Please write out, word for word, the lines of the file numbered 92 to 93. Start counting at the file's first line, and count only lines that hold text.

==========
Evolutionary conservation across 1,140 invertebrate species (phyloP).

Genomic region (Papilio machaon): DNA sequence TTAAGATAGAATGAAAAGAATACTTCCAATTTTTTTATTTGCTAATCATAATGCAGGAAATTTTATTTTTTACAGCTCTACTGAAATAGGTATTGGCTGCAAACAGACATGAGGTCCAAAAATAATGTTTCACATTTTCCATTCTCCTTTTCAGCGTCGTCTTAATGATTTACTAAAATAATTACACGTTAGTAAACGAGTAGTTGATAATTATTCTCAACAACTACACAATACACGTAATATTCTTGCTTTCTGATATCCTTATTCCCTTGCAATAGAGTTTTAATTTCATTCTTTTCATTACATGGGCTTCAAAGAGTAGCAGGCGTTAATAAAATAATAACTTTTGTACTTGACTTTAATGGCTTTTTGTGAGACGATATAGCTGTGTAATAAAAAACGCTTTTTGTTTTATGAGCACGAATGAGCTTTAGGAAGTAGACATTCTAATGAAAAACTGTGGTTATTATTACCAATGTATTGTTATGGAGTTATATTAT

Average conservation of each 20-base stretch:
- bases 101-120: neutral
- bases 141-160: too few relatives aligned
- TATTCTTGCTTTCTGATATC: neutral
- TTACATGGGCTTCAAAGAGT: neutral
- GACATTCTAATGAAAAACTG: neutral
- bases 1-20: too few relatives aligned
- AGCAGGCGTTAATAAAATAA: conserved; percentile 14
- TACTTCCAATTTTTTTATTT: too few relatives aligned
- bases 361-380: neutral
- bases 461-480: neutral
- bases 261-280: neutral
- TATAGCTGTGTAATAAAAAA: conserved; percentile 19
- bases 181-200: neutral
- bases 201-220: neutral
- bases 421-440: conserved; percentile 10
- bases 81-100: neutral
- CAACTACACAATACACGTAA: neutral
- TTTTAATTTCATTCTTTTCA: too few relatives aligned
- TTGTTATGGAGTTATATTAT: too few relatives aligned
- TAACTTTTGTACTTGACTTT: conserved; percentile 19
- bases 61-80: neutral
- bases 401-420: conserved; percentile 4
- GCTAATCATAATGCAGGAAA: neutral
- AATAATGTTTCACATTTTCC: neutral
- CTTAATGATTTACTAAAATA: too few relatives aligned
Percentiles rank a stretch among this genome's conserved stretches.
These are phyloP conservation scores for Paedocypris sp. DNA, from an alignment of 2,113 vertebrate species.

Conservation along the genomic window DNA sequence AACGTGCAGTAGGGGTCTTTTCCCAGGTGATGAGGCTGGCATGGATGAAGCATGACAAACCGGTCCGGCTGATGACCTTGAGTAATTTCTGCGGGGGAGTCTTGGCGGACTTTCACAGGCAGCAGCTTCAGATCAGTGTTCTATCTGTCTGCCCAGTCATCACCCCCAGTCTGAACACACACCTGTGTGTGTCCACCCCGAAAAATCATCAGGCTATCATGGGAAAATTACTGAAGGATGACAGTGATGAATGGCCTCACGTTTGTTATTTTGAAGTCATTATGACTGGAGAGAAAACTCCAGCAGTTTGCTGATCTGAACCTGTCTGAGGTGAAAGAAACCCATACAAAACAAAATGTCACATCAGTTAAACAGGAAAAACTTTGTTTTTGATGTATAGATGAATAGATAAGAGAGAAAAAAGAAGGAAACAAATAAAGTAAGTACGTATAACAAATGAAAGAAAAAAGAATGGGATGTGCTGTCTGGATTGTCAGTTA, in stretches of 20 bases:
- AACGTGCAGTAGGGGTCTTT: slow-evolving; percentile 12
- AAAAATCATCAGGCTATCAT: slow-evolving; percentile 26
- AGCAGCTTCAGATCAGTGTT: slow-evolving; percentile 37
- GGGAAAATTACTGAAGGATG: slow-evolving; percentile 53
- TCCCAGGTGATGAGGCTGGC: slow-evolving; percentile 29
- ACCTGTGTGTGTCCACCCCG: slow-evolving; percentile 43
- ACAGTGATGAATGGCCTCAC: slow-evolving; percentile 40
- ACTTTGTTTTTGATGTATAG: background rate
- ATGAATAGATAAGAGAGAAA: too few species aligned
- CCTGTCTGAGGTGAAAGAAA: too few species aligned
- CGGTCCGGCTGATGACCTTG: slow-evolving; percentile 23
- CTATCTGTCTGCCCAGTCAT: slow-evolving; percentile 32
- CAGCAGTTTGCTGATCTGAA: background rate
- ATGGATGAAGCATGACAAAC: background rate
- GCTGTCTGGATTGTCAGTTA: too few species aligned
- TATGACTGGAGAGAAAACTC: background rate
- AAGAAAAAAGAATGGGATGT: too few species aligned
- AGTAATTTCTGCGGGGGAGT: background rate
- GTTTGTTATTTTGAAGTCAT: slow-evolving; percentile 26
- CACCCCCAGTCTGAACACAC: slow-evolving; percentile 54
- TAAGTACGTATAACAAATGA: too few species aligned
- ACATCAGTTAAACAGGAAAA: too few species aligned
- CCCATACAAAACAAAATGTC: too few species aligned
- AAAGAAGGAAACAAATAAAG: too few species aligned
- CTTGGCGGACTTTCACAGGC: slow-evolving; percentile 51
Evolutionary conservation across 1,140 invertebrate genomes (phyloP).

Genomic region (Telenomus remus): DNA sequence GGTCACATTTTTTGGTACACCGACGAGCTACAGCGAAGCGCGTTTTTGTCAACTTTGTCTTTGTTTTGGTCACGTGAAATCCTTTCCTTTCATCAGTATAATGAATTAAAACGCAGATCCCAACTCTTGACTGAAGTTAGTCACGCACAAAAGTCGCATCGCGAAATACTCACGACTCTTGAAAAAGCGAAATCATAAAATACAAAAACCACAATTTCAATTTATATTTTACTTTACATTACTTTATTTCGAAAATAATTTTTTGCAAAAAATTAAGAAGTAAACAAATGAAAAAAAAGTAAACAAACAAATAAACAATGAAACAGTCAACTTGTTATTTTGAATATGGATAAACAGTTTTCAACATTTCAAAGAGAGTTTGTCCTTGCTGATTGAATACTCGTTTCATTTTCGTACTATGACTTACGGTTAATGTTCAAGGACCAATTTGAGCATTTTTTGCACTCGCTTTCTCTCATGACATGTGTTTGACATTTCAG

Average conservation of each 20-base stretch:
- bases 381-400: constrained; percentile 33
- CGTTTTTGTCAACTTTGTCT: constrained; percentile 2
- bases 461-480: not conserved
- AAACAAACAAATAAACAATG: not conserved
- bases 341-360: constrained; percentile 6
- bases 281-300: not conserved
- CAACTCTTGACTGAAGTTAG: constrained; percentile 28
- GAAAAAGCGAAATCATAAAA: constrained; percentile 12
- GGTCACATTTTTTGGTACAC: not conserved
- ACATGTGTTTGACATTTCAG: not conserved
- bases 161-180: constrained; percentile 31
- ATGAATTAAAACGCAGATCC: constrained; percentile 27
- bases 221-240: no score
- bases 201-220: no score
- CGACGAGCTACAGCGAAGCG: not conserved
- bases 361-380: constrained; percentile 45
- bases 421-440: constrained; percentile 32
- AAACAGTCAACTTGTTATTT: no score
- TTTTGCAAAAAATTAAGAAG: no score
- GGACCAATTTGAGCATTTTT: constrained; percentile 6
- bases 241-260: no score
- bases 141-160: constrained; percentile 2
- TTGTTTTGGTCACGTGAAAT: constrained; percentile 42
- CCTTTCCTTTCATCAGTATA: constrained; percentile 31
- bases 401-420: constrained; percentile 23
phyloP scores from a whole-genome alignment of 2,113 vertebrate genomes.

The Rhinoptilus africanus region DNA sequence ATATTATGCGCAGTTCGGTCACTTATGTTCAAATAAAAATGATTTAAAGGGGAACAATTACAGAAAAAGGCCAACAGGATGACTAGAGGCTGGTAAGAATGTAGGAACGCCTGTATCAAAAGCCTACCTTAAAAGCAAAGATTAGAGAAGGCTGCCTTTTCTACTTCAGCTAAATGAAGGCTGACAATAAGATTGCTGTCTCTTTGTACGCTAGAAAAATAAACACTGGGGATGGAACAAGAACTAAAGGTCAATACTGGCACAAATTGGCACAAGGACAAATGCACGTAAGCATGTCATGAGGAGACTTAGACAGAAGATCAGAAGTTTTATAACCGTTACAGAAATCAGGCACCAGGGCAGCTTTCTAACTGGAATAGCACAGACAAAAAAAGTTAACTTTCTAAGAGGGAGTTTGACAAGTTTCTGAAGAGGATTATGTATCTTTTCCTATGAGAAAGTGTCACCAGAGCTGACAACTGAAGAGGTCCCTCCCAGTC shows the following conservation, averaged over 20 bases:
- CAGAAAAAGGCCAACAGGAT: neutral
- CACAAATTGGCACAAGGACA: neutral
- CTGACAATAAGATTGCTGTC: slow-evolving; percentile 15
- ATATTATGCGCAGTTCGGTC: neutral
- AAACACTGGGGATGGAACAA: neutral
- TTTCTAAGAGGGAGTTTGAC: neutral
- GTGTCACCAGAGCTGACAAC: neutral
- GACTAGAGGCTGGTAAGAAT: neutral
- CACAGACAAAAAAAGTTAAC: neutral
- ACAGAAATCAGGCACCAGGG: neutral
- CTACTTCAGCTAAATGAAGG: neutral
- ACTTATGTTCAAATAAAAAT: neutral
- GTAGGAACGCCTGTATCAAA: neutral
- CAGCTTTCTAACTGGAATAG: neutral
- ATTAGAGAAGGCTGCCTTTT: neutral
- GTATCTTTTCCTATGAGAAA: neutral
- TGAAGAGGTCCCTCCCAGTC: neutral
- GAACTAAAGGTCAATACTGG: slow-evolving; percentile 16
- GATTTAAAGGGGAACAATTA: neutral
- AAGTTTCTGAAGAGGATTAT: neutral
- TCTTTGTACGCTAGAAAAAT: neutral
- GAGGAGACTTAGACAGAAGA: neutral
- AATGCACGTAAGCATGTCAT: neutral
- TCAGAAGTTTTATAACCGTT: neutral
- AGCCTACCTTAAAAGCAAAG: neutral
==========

- TTTCTAAGAGGGAGTTTGAC: neutral
- GTGTCACCAGAGCTGACAAC: neutral